Based on information provided by the Texas Department of Insurance, the bill would require applicable health plans to file updated provider contracts in order to comply with the bill's requirements. This analysis assumes at least one filing for each Health Maintenance Organization and preferred provider benefit plan, which would result in a one-time increase in fee revenue of approximately $11,700 to be deposited to the General Revenue-Dedicated Texas Department of Insurance Fund 36. Since General Revenue-Dedicated Texas Department of Insurance Fund 36 is a self-leveling account, this analysis also assumes that any additional revenue resulting from the implementation of the bill would accumulate in account fund balances and that TDI would adjust the assessment of the maintenance tax or other fees accordingly in the following year. It is further assumed that all duties and responsibilities necessary to implement the provisions of the bill could be accomplished within existing staff and resources.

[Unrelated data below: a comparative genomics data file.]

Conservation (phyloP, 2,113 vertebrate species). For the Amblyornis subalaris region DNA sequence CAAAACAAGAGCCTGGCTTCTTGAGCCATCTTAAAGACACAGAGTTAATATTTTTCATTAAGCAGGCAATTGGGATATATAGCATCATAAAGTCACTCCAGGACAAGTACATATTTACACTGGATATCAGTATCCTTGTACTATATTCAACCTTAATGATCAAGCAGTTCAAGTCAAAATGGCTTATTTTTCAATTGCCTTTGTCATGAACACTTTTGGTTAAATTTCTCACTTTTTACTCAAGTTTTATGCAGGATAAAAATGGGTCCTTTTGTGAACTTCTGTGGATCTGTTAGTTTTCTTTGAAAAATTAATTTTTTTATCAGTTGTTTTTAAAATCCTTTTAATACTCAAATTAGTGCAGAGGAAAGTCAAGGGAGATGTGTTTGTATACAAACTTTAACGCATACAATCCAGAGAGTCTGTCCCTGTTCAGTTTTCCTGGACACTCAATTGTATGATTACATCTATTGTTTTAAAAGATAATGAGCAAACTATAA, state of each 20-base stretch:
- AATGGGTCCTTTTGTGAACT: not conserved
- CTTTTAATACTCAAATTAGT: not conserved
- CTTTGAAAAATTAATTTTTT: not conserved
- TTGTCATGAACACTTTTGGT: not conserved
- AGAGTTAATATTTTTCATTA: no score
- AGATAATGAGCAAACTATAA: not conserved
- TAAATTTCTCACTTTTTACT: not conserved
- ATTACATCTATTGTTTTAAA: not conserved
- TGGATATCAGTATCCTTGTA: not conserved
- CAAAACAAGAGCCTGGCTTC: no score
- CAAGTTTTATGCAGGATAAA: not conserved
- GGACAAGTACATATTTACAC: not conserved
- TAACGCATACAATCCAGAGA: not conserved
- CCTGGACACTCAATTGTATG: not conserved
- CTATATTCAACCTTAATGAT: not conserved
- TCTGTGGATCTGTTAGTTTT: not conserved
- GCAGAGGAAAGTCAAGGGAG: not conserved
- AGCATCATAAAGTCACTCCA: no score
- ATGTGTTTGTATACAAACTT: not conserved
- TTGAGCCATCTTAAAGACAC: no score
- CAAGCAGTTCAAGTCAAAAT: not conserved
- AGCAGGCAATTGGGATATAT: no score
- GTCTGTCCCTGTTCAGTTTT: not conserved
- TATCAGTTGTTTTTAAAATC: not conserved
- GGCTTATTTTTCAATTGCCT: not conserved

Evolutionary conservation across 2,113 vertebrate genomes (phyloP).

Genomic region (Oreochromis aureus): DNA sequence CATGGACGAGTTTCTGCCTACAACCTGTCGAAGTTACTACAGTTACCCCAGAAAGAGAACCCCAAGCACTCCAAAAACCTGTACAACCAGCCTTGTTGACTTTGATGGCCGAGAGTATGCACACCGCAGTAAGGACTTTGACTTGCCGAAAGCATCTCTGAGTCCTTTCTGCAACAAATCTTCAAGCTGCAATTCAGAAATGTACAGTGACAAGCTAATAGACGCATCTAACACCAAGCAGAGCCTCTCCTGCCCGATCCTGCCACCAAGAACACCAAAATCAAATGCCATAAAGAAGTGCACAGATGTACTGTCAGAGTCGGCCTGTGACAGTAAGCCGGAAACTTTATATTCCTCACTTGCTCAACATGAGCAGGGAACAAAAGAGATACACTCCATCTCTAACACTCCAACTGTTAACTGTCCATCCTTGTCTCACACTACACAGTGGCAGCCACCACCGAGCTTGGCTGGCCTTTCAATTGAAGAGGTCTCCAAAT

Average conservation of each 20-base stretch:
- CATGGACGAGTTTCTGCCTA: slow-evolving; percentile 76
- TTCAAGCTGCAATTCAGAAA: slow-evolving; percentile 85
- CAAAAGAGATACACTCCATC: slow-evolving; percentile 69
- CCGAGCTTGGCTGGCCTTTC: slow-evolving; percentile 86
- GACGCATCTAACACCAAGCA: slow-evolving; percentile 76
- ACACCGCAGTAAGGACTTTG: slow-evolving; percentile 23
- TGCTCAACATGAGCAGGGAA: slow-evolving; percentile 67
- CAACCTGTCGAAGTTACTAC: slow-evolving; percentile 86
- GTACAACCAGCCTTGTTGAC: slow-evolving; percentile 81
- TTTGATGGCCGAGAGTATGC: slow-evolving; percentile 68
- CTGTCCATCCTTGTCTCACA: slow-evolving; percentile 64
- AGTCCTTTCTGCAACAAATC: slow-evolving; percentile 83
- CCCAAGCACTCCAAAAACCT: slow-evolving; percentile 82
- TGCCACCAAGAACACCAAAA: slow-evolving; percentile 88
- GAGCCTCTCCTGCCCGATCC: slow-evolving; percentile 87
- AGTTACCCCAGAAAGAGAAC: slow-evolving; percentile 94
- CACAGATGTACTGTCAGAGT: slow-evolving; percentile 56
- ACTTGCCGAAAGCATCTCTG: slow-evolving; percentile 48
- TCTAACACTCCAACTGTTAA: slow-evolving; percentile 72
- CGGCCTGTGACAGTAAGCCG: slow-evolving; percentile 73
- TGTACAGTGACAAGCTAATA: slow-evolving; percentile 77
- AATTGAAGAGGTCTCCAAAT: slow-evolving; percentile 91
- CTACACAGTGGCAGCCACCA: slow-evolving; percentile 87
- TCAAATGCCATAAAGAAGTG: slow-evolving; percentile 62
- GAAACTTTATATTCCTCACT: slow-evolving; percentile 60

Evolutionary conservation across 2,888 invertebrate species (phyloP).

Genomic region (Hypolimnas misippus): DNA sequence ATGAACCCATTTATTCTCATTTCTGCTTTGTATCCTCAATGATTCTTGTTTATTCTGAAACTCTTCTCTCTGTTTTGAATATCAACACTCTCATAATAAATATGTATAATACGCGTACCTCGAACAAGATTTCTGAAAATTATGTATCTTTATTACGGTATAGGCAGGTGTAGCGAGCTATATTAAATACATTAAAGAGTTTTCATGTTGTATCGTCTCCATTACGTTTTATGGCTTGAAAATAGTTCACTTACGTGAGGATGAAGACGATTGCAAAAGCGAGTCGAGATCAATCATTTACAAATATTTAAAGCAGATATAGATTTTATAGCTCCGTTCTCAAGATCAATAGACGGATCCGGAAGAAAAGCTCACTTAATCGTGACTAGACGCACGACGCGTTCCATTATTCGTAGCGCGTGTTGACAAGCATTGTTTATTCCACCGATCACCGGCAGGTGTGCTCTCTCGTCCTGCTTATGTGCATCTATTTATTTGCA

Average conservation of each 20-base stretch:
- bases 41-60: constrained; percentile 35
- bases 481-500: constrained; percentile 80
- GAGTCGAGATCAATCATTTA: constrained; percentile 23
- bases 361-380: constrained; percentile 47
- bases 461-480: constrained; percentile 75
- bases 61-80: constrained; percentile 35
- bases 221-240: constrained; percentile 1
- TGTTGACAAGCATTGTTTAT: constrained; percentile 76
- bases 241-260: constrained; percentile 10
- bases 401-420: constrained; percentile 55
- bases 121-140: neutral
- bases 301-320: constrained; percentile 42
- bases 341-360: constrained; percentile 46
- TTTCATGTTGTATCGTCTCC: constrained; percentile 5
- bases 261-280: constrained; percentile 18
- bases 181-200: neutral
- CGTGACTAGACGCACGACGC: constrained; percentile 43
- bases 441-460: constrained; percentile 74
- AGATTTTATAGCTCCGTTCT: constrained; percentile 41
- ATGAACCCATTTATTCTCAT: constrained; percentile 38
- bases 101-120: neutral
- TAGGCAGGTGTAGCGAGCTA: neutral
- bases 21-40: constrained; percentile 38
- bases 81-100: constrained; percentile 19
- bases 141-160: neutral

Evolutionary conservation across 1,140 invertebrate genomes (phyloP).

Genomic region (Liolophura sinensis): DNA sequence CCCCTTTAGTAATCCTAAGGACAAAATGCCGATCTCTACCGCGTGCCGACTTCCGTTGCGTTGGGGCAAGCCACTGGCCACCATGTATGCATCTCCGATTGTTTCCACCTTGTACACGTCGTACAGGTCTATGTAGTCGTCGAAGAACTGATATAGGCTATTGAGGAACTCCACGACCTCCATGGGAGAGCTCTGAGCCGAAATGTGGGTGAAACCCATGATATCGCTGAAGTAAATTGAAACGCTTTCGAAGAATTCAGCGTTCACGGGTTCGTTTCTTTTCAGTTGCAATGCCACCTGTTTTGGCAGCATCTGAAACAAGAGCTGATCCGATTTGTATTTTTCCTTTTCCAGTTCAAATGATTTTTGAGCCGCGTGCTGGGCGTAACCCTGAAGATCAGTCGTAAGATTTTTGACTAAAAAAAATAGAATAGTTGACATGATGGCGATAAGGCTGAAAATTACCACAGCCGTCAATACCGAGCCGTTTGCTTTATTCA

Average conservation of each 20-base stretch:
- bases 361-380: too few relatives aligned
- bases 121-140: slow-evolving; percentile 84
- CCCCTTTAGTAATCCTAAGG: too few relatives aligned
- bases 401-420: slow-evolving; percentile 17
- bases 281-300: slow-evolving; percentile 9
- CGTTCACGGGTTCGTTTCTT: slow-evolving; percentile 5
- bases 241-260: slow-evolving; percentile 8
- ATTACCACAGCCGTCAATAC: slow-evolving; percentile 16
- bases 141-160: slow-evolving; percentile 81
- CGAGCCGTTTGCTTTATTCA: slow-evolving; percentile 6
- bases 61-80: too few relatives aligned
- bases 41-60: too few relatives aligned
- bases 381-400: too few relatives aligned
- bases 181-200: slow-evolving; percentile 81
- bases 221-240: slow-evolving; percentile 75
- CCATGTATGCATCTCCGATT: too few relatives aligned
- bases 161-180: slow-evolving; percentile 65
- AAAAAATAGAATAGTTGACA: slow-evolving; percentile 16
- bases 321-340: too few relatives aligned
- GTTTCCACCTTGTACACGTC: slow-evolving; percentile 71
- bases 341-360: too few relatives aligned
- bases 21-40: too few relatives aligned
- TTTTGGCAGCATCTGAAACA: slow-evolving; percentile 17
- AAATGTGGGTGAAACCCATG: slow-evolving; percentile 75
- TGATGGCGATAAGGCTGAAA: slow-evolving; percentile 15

The University of A&M System estimates that the system should be able to absorb any additional costs associated with the bill within existing resources.
Local Government Impact
According to the Teacher Retirement System, the provisions of the bill could result in a cost of $2.8 million annually for the TRS-ActiveCare program, a health benefit plan available to employees of public school districts and charter schools. Increased program costs would be passed along through plan design changes or increased premiums paid by school districts or participating employees. The level of increase may vary by the employee's plan choice within TRS-ActiveCare.
323 Teacher Retirement System, 327 Employees Retirement System, 454 Department of Insurance, 710 Texas A&M University System Administrative and General Offices, 720 The University of Texas System Administration